Chronic Lymphocytic Leukemia

Chronic lymphocytic leukemia (CLL) is a hematologic malignancy characterized by excess production of monoclonal B lymphocytes in the peripheral blood. When the involvement is primarily nodal, the condition is called small lymphocytic lymphoma (SLL). The disease usually presents in older adults, with a median age of 70 years. Clinical presentation is often asymptomatic and diagnosis is made when abnormal lymphocytosis is seen on laboratory testing. Cytopenias can also be seen. The B cells are functionally incompetent lymphocytes and thus may result in recurrent infections. Treatment can vary from watchful waiting for early stages to chemotherapy for later stages. Median survival is around 10 years.

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Overview

Definition

Chronic lymphocytic leukemia (CLL) is a lymphoproliferative neoplasm characterized by accumulation of functionally impaired lymphocytes, often monoclonal in origin.

Terminology:

  • CLL is identical to small lymphocytic lymphoma (SLL), both of which are considered manifestations of B-cell neoplasm.
  • The term CLL is used when the disease manifests primarily in the blood.
  • The term SLL is used when involvement is primarily nodal. 

Epidemiology

  • Most common type of leukemia in adults
  • Incidence: approximately 4–6 cases per 100,000 population/year in the United States
  • 1.5 times more prevalent in men than in women
  • Incidence increases with age, with a median age at presentation of 70 years.

Etiology

  • Risk factors include:
    • Family history
    • Age
  • No clear link with environmental or occupational factors

Pathophysiology

Hematopoiesis

Hematopoiesis starts with a hematopoietic stem cell, which is prompted to divide and differentiate with appropriate chemical stimuli (hemopoietic growth factors).

  • Myeloid stem cells: eventually differentiate into platelets, erythrocytes, granulocytes (neutrophils, basophils, eosinophils), and monocytes
  • Lymphoid stem cells: give rise to lymphocytes
    • IL-6: B-cell stimulatory factor
    • IL-2: stimulates T-cell proliferation and differentiation
Bone marrow hematopoiesis

Bone marrow hematopoiesis:
Proliferation and differentiation of the formed elements of blood:
In CML, there is sustained proliferation of cells in the granulocytic line (myeloblasts → neutrophils, basophils, eosinophils). Both mature and maturing cells are seen; thus, there are cells that are only partially effective.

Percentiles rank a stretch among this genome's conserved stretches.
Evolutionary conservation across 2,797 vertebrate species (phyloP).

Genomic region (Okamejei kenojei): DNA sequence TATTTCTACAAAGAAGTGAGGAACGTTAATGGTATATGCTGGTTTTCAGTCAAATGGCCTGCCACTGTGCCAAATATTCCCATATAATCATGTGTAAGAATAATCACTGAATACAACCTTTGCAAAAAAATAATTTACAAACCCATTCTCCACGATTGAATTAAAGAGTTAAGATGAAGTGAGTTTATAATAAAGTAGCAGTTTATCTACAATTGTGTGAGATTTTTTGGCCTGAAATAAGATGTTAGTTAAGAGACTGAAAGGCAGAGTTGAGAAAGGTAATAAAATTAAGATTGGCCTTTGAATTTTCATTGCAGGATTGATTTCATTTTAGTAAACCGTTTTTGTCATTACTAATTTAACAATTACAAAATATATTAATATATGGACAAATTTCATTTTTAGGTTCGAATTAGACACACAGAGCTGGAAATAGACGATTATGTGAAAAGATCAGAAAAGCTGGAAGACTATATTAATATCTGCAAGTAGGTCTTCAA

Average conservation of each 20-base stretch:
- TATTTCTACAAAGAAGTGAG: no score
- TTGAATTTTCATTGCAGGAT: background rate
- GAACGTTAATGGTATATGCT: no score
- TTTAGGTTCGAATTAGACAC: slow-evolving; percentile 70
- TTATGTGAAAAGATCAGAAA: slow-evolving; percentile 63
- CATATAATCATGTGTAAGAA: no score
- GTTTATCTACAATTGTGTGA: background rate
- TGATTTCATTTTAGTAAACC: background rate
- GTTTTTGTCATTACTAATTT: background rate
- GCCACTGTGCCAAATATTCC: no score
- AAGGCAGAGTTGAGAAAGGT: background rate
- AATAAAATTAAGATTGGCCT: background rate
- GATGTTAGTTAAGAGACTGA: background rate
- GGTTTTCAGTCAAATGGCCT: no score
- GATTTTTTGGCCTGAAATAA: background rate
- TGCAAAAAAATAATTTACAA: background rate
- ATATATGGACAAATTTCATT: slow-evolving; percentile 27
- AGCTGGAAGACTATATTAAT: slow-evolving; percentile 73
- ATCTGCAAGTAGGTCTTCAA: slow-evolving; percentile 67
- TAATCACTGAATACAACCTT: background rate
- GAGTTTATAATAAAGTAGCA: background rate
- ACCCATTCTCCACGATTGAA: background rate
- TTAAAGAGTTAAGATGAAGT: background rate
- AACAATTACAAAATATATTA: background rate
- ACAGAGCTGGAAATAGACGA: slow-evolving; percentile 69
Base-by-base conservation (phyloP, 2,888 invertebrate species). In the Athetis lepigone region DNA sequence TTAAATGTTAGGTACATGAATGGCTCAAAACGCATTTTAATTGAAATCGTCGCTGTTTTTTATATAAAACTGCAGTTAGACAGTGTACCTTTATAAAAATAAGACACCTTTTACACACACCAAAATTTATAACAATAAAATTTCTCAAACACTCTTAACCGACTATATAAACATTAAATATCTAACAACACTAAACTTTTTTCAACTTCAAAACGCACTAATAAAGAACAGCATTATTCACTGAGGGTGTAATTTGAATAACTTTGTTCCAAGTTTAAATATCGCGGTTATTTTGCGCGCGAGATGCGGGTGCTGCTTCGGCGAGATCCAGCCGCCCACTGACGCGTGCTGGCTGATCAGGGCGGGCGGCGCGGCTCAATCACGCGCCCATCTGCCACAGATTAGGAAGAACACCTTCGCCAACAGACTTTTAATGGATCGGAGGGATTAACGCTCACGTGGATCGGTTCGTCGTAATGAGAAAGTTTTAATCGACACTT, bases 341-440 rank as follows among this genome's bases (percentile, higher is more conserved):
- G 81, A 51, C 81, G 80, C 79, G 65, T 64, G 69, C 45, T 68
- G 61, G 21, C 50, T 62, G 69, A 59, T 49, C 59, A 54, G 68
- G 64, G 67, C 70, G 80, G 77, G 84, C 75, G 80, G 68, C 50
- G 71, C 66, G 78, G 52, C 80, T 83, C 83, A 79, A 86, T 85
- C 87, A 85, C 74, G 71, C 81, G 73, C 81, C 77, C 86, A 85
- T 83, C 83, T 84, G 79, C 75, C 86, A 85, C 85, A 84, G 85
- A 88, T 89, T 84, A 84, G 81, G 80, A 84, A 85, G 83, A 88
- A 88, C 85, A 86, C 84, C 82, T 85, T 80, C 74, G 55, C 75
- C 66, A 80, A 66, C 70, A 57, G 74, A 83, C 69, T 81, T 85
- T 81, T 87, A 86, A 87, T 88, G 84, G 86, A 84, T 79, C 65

CFU-GEMM: colony-forming unit–granulocyte, erythrocyte, monocyte, megakaryocyte
CFU-GM: colony-forming unit—granulocyte macrophage
GM-CSF: granulocyte macrophage colony-stimulating factor
M-CSF: macrophage colony-stimulating factor
G-CSF: granulocyte colony-stimulating factor
NK: natural killer
TPO: thrombopoietin

Image by Lecturio. License: CC BY-NC-SA 4.0

Pathogenesis

  • Monoclonal B-cell lymphocytosis (MBL):
    • Defined as < 5000 B lymphocytes/μL in the peripheral blood 
    • This asymptomatic proliferation of monoclonal B-cells precedes CLL/SLL.
    • Also seen in otherwise healthy individuals, notably increased in those > 60 years of age
    • Without lymphadenopathy, organomegaly, cytopenias, or extramedullary involvement
    • Unknown cause but is believed to develop because of different factors, including bone marrow microenvironment and genetic and epigenetic modifications
  • MBL to CLL/SLL:
    • B lymphocytes: ≥ 5000/μL 
    • Further alterations in the genetic makeup likely contribute to the evolution to CLL/SLL.
    • Initially asymptomatic
    • As B-cell development arrests between pre-B cells and mature B cells in the bone marrow:
      • Cells become immunologically dysfunctional. 
      • About 1% per year progress to CLL.
    • Manifestations seen:
      • Lymphadenopathy
      • Hepatosplenomegaly
      • Other cell line cytopenias (erythrocytes and platelets)
      • Hypogammaglobulinemia and increased risk of infections
  • CLL/SLL can transform to more aggressive and more resistant forms (i.e., evolves histologically to diffuse large B-cell lymphoma through Richter transformation).

Clinical Presentation

History

  • 20%–50% are asymptomatic at presentation.
  •  Insidious onset of “B” symptoms:
    • Weight loss
    • Fatigue
    • Fever and night sweats without evidence of infection
  • Recurrent opportunistic infections

Physical examination

  • Painless lymphadenopathy in 50%–90% of patients (most common finding):
    • Can be generalized or localized
    • Size is variable.
    • Most common locations:
      • Cervical
      • Supraclavicular
      • Axillary
    • Characteristics:
      • Firm
      • Rounded
      • Discrete
      • Nontender
      • Mobile on palpation
  • Splenomegaly: palpably enlarged in 25%–55% of cases
  • Hepatomegaly: palpably enlarged in 15%–25% of cases
  • Skin infiltration: “leukemia cutis” 
    • Mostly involves the face (lesions can be macules, papules, ulcers)
    • Seen in < 5% of cases
    • Poor prognosis if with Richter transformation
Appearance of a patient with a rare chronic lymphocytic leukemia

Rare CLL infiltration of the ears, eyebrows, and nose (A) and the toes (B). Bilateral nonpitting edema on the backs of the hands (C).